Concession and Rebuttal

May 26, 2011 in , ,

A/N: What is this article about? You'll have to read it to find out. ;)

About a month ago, my English teacher taught our class how to use concession and rebuttal in an essay. This method is used to persuades skeptics of your point, and a sentence with concession goes like this: “That is true (concession), but I have to disagree because (rebuttal)…” It is basically used to appease the audience by showing that you’re listening to their argument before proceeding to tell them why you think that you’re right anyway.

This got me thinking about how we concede and rebut in real life, which made me realize that we probably rebut more than we concede. Sometimes when we’re expressing our opinion, we don’t take into account the fact that other people could be right, and saying “I agree” becomes another way to brush people off before saying “but.” Discounting opinions opposed to your own isn’t right if you haven’t actually taken the time to figure out why they think that way and if it makes sense.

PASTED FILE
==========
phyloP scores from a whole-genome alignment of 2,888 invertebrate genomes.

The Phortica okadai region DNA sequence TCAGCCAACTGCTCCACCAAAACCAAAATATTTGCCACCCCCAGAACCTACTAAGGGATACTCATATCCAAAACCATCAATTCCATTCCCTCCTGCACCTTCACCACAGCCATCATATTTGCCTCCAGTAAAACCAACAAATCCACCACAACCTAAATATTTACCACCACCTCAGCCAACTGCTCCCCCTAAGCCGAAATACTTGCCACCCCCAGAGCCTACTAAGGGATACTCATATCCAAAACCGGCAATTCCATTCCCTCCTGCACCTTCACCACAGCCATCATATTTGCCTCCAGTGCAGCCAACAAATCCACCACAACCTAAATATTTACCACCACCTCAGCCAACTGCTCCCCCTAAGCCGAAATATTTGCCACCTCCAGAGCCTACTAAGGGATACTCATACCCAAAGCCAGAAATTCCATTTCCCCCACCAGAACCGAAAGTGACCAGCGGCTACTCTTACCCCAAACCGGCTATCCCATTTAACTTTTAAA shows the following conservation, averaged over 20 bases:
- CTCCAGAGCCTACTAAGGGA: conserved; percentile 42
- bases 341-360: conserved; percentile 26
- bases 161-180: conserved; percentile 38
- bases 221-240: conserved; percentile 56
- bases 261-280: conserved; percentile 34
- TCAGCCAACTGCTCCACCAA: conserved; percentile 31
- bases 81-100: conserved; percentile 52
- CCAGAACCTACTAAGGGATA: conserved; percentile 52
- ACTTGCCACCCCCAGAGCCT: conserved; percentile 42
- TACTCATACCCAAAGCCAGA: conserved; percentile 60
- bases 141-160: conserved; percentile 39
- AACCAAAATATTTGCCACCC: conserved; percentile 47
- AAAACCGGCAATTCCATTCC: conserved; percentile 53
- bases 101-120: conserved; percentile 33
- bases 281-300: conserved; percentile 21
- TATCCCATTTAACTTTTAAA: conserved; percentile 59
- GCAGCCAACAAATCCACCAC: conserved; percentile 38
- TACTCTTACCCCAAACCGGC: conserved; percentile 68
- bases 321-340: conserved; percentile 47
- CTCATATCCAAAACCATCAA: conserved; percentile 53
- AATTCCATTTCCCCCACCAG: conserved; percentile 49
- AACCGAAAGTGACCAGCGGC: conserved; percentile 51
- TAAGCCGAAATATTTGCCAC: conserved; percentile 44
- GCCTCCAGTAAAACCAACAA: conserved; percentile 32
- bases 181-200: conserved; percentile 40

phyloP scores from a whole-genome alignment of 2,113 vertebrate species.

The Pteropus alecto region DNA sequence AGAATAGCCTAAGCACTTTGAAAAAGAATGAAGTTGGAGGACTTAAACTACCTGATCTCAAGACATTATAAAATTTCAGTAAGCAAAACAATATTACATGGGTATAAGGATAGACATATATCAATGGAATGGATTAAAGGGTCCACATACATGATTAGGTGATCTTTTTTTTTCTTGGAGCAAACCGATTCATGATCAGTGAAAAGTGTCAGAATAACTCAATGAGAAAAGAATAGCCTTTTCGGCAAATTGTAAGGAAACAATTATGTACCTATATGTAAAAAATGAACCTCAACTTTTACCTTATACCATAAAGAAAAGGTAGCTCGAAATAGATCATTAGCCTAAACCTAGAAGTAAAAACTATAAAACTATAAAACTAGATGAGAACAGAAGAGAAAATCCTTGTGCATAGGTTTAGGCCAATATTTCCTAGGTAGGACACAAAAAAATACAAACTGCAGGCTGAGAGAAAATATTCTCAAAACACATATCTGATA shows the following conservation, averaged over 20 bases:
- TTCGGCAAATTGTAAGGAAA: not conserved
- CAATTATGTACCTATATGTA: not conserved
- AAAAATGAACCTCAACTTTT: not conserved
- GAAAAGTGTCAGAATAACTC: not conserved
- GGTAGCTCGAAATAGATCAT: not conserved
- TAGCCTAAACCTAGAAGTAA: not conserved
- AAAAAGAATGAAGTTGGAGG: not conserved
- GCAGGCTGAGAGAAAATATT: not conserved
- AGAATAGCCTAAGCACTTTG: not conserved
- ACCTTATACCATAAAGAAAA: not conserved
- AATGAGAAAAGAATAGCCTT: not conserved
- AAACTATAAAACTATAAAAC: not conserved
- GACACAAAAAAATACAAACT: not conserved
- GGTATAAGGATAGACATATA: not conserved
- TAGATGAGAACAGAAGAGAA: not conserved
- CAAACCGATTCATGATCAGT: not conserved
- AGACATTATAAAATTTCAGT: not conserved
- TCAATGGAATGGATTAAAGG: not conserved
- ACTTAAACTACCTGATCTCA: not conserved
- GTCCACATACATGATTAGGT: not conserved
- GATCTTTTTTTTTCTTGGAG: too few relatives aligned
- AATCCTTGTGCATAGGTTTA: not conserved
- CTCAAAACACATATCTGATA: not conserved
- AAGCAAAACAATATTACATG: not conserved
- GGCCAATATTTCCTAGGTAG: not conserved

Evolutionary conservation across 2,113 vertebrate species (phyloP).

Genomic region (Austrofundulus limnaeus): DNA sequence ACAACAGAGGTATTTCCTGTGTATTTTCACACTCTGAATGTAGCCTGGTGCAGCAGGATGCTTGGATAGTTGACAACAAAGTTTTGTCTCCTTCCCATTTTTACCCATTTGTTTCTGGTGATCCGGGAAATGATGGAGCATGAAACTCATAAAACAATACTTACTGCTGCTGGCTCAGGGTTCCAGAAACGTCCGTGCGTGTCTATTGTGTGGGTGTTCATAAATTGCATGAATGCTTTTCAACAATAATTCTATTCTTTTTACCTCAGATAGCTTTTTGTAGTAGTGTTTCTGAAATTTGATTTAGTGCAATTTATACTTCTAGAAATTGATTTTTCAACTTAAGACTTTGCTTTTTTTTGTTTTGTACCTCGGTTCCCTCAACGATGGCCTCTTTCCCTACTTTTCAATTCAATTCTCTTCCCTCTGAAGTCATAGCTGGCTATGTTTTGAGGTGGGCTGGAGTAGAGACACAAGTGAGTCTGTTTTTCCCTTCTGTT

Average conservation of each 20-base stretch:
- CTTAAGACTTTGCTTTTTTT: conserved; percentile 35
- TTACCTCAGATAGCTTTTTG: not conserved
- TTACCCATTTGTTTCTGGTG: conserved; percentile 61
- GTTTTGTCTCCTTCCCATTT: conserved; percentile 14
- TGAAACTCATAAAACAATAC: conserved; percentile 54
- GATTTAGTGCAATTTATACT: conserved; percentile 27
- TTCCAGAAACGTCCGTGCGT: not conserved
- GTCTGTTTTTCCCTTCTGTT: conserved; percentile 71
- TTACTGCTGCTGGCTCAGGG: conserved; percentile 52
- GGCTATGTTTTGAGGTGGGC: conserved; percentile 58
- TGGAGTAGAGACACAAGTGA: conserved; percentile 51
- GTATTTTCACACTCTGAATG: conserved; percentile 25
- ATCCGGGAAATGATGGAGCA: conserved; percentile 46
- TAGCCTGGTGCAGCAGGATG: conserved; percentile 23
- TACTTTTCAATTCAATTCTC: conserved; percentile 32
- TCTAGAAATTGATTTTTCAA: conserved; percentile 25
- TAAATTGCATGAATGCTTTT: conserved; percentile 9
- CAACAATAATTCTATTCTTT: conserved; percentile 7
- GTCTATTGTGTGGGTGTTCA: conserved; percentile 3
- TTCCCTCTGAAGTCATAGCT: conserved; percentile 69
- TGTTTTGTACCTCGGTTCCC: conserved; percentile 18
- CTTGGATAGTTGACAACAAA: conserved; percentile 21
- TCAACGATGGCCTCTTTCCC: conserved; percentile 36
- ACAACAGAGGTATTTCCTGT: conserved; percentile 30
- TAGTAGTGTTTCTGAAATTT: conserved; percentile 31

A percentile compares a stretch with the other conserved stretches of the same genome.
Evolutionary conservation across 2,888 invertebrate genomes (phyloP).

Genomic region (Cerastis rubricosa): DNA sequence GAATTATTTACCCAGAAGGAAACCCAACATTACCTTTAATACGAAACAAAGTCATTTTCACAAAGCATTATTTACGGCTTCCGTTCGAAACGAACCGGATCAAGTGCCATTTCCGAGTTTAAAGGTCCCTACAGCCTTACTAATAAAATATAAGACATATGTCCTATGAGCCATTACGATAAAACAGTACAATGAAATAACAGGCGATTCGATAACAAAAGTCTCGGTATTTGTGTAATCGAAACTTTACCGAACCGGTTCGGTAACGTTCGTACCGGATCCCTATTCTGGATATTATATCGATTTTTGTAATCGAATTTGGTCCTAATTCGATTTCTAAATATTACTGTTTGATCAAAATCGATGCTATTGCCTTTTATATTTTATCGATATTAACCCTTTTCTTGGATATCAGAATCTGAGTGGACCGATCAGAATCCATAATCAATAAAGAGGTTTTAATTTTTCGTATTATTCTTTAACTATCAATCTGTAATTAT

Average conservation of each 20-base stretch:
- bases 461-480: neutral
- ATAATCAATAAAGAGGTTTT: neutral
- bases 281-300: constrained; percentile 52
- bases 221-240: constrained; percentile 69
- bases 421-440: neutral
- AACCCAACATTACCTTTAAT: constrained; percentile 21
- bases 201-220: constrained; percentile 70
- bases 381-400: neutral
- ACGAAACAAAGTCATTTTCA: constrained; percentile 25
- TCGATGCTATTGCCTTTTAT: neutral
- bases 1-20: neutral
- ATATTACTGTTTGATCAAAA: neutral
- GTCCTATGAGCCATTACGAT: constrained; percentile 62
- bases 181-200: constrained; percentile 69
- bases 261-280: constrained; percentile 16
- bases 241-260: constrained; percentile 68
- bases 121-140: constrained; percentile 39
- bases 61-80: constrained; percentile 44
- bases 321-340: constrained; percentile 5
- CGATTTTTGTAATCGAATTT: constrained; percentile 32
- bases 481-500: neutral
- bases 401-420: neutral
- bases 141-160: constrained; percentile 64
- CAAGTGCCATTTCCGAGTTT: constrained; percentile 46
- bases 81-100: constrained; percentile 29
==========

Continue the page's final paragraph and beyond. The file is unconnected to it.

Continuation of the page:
Everyone has a reason behind why they think the way they think, whether it is because something influenced them or because they grew up with people with the same ideas. Opinions are interesting, and even when someone has a completely different point of view from you, it’s good to hear them out, because that will expand how you think and bring you out of the box. If nothing else, it will at least improve your skills in arguing.

On the other hand, it’s also important to stick to one’s morals. Certain areas just shouldn’t be compromised and there’s no denying that you will have to fight for what you believe in at some point in your life. It’s just a question of when.

You’re entitled to your own opinion, and so is everyone else, but sometimes it’s hard to tell who is right, so remember to really listen next time someone challenges you, and don’t forget that conceding is more than just saying “I agree,” but also actually agreeing.